In his role as director of diversity, Silva often hears from students from underrepresented backgrounds articulate how they want to do something really practical with their degree. “I find that they are really interested in starting a company, because it is a practical realization of their hard work, of doing something very tangible with their training.”
Jessica Silva-Fisher, PhD: Assistant Professor, Department of Medicine, Division of Oncology, Assistant Director DEI Oncology, Director of Mentorship to Enhance Diversity in Academia (MEDA) Program
Jessica Silva-Fisher, PhD, is proud to have spent much of her postgraduate career as a trainee at Washington University School of Medicine. Today, she is an assistant professor in the Department of Medicine, Division of Oncology, and a principal investigator studying the functional epigenetic consequences of regulatory RNAs in metastatic cancer with the goal of creating novel therapies. In addition to the research focus of her lab, Silva-Fisher is dedicated to creating a diverse, equitable, and inclusive environment, providing trainees with exceptional scientific training in RNA cancer biology and mentorship.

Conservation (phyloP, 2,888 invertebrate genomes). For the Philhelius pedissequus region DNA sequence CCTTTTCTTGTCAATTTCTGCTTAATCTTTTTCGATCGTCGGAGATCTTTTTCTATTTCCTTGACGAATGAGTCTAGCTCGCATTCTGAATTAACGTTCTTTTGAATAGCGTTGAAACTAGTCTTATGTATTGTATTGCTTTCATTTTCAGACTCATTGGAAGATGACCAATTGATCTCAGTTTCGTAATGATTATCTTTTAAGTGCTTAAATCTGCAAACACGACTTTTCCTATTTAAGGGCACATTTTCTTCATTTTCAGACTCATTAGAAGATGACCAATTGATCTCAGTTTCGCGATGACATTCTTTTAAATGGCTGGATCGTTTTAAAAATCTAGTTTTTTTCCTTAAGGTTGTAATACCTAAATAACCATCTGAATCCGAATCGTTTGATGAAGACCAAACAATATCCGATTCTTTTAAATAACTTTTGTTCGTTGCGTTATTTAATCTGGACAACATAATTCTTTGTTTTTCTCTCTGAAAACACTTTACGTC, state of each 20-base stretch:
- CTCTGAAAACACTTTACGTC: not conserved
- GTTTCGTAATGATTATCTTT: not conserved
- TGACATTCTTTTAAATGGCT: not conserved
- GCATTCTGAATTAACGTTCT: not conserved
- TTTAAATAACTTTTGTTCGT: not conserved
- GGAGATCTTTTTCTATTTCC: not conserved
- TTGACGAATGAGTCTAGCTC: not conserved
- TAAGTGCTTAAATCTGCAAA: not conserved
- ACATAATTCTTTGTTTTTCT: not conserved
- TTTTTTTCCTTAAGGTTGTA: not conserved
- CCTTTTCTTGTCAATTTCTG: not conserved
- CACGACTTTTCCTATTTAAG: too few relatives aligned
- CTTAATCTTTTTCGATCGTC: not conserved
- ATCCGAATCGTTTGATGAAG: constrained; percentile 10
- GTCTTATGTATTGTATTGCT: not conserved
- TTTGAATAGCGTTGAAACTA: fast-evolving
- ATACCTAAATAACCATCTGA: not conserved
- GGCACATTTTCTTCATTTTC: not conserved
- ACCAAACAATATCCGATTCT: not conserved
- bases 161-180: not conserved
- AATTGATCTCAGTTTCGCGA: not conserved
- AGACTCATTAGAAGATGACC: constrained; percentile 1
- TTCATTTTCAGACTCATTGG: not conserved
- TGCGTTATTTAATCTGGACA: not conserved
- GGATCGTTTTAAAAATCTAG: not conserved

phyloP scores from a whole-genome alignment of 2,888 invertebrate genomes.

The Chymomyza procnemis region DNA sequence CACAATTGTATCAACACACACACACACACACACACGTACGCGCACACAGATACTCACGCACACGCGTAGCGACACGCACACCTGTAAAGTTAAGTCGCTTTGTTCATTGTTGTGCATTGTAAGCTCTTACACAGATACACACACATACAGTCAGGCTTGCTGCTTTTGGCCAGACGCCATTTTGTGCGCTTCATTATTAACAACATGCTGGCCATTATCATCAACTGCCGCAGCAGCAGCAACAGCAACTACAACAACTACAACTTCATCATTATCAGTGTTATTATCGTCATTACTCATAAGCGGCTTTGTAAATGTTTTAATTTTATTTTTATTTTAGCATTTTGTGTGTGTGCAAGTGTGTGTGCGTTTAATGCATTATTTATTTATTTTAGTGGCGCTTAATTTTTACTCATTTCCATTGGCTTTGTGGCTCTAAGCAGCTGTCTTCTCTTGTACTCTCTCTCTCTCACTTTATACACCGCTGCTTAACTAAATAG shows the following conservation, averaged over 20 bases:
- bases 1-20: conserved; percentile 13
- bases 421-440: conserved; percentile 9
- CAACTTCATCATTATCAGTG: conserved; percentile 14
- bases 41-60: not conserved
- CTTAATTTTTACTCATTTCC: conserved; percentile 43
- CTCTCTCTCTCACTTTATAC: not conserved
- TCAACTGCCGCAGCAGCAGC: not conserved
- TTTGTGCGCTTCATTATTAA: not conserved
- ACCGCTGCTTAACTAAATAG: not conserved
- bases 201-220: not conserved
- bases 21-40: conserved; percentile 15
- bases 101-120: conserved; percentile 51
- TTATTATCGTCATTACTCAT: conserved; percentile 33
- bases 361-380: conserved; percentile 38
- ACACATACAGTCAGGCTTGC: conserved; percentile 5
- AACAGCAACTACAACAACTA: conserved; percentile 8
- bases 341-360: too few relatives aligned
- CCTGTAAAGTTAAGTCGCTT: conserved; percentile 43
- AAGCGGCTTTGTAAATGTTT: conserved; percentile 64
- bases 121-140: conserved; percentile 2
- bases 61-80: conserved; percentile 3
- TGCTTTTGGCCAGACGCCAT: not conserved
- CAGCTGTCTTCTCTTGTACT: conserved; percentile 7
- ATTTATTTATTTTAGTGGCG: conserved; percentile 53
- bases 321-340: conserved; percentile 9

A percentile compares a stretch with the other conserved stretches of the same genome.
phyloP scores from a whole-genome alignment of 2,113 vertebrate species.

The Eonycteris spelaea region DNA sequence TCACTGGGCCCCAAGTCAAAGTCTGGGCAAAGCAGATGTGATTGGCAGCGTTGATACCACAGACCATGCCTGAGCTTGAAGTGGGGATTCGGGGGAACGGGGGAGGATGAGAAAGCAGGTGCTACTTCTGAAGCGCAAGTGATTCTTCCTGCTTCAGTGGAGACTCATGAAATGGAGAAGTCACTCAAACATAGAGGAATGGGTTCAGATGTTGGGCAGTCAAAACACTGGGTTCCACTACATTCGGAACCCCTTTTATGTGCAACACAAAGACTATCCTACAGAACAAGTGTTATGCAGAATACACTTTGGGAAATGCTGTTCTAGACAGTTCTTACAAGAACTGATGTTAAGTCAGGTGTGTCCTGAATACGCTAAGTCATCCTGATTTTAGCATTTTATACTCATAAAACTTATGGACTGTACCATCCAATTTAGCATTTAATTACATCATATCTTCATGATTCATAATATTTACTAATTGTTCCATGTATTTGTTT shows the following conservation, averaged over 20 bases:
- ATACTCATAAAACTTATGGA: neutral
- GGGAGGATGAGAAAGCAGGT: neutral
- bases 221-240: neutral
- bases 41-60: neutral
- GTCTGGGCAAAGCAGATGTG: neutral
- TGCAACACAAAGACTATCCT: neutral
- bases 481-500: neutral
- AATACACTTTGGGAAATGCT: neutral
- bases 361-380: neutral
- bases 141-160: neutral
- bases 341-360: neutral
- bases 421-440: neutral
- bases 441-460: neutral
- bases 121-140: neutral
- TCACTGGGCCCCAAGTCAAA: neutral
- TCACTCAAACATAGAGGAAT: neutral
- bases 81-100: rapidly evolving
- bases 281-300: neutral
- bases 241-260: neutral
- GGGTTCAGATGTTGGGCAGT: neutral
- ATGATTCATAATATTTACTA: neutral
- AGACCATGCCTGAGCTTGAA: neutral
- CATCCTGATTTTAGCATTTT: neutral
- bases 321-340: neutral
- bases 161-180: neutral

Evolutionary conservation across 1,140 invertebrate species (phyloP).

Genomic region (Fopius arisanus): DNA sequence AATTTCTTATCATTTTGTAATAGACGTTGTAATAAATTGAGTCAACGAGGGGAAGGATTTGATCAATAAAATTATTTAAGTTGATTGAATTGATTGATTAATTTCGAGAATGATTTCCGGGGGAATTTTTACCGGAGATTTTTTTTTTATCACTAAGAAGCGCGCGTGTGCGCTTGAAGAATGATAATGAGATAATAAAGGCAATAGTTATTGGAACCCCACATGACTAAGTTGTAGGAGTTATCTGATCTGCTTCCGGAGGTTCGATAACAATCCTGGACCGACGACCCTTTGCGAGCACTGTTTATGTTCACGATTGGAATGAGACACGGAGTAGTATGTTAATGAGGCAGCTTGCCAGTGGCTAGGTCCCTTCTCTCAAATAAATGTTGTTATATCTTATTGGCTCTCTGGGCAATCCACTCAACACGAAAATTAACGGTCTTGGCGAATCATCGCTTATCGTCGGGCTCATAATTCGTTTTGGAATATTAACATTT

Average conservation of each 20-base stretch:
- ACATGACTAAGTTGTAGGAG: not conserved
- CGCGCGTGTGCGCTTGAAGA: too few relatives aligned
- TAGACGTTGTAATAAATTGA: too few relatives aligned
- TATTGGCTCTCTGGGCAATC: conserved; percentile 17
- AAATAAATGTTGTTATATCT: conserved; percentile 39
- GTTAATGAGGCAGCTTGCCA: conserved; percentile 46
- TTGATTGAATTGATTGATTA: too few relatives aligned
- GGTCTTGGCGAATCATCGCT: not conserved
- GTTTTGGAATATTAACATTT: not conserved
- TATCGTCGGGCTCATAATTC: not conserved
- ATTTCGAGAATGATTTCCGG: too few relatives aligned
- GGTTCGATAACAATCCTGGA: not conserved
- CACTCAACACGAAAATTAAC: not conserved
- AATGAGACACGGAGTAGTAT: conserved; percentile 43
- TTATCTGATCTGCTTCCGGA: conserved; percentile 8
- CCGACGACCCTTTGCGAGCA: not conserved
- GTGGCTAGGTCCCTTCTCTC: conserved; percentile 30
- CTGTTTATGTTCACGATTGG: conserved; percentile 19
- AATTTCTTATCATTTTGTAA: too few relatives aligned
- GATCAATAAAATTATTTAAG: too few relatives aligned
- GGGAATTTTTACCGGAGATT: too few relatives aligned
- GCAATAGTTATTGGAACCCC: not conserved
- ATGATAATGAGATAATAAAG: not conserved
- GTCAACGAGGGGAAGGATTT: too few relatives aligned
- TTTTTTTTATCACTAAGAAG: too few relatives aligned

Although no relation to Jonathan Silva, Silva-Fisher’s scientific career journey similarly hasn’t followed a straight line.
“Growing up, I never thought I would be a scientist,” recalls Silva-Fisher. “It wasn’t until I took a job as clinical trial specimen collector while I was an undergrad. The lab’s PI was a woman, Dr. Linda deGraffenried. She was the first women scientist I had ever met. Immediately I knew this is what I wanted to be. She truly was the role model that I didn’t even know existed. I just followed her path and she remains my role model today.”
Silva-Fisher went on to pursue her doctorate at Mayo Clinic College of Medicine in Biomedical Sciences and then came to WashU for a position with the McDonnell Genome Institute followed by a post-doc fellowship in Christopher Maher’s lab in the Department of Oncology. “Before I worked in the Maher lab, I really hadn’t had any exposure to technology transfer. He knew we needed to disclose and I learned about the process from his mentorship.”
From this experience, Silva-Fisher knows to go directly to OTM early on with her lab’s research. “Today, I talk to my post-docs about the importance of submitting a disclosure form,” stresses Silva-Fisher. “I remind them that before we get our paper out, before we share on social media, we need to disclose.”